Begin writing down those favorite dichos y refranes that personally influence what you most value. Record your thoughts, your child’s thoughts, your parent’s thoughts, your abuelito and abuelita’s thoughts on those favorite dichos y refranes. If you want to get extra creative, begin creating, sculpting or collecting photos to pair with your recorded dichos y refranes.

Although most dichos y refranes can be literally translated, your child will learn that sometimes words get lost in translation or the words just don’t flow so poetically in the other language. Sometimes when translated into English or Spanish you will need less or more words to express your meaning. Your child will learn to appreciate the beauty of two languages through dichos y refranes.

What words do you want your child to own and live by? You may be inclined to go to the web and look up what other people have to say about dichos y refranes. You can go there but if you listen to your own words and reflect on the wisdom passed on to you, those dichos y refranes will come to you. Think about the words you really want to pass on to your own child and you may just hear your mother, father, abuelita or abuelito’s voice in your mind.


Dr. Ulloa y su Tía Chepa

Dr. Ulloa grew up speaking Spanish with his mother and English with his father. He is currently the principal of a dual immersion school in Petaluma, California. Dr. Ulloa has over 22 years of experience as a director of curriculum and instruction, elementary teacher, Descubriendo la Lectura/Reading Recovery teacher and parent involvement specialist. He currently serves as a commissioner on the Instructional Quality Commission (IQC), an advisory board to the California State Board of Education. Ulloa earned his bachelors at San Diego State University in Liberal Studies with a Spanish Bilingual Emphasis, masters degree in Education from Harvard University and doctorate in Educational Leadership at the University of California, Los Angeles. Dr. Ulloa can be contacted at CarlosUlloaJr@gmail.com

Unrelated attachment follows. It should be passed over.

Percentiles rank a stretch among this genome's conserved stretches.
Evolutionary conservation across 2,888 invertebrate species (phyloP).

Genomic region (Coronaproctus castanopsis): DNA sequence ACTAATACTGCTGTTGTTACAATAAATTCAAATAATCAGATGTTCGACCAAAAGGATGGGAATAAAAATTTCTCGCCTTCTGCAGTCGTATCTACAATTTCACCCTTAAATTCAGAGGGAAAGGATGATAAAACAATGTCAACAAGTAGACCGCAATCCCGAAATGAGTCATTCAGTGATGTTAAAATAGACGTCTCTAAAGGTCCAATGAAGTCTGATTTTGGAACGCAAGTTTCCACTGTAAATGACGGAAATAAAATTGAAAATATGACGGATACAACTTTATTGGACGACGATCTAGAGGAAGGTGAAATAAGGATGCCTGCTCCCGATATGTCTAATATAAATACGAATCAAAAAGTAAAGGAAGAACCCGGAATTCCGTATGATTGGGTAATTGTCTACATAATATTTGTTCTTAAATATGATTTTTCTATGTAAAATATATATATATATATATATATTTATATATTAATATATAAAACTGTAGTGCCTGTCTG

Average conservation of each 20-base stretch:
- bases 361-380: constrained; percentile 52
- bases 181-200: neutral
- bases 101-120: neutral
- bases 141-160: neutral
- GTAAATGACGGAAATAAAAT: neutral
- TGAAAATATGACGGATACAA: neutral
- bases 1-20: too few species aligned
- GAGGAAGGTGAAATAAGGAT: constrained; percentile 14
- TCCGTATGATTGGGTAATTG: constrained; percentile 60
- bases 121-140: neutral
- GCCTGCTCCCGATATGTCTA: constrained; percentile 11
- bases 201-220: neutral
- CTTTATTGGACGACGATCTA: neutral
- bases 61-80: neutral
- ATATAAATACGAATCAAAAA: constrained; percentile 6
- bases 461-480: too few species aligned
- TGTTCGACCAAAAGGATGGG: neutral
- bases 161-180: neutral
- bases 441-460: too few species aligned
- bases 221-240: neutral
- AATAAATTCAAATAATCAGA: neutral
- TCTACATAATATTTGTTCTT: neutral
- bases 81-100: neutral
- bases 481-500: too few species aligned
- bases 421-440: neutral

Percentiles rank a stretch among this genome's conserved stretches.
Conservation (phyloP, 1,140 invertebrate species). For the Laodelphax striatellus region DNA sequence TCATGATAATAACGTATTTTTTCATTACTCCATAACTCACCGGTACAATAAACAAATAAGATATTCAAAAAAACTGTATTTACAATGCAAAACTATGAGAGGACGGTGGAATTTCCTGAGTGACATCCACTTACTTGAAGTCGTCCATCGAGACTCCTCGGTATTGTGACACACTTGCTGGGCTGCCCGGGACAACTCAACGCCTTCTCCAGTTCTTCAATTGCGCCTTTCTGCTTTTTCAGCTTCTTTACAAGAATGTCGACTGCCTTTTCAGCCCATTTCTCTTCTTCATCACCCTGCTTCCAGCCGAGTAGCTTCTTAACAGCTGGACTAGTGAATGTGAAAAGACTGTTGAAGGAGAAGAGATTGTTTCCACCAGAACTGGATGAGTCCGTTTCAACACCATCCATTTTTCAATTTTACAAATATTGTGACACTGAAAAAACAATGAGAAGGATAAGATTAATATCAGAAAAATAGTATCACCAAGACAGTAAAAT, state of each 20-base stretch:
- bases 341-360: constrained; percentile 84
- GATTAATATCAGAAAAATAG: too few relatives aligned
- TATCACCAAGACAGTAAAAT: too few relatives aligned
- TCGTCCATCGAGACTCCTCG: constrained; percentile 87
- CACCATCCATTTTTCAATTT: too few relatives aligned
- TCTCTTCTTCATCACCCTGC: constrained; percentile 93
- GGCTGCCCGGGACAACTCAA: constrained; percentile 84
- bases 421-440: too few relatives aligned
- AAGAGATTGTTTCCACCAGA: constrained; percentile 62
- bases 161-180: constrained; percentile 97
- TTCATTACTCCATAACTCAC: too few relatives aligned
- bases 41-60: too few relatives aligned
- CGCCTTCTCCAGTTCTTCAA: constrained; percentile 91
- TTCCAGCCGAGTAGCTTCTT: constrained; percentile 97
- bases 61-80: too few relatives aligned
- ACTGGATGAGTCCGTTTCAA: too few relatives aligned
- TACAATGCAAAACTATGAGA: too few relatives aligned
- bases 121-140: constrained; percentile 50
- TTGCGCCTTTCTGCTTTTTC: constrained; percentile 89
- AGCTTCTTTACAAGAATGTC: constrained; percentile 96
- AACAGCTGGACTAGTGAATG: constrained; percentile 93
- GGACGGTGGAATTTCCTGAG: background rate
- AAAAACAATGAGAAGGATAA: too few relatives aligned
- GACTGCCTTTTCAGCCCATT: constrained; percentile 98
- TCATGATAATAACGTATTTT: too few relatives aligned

The Latino Children’s Summer Reading Program Prize Incentives

We’ve had a whole lot of great prize incentives come together over the last month for the different reading groups of registered participants in our Latino Children’s Summer Reading Program! So to help organize them all in one place for you to reference, we’ve listed them below. We’ll be sure to update this page with any changes or additions, so check back regularly!

Important Reminders:

  • Registration CLOSES on July 14th.
  • Submission forms will be posted on this site on August 1st.

Reading Group: 0 to 4 years old
The first 5 families to complete the summer reading program and submit the titles of 8 books they’ve read to their children will receive a 1-year membership to Monarca Language to help prepare their children for starting kindergarten. Read more here.

Reading Group: 4 to 8 years old

The first 100 families to complete the summer reading program and submit the titles of 8 books their child has read over the summer will receive a backpack filled with school supplies to help them with the expenses associated with the beginning of the school year.

Reading Group: 9 to 18 years old

The families of participants in this age range who submit a list of the 8 books they’ve read over the summer, as well as a video book report about a piece of Latino (children’s) lit that they’ve read, will be entered to win one of 10 Chromebooks and 10 Nexus 7 tablets donated by our sponsor, Google. Read more here.

** INTERNATIONAL FAMILIES are eligible to win a Monarca Language membership. International families with children in the older age groups are not eligible to win the school supplies, Chromebooks, or Nexus tablets. However, if you are one of the first 100 families to complete the program, then you will be eligible to receive a $25 gift card to Amazon.com.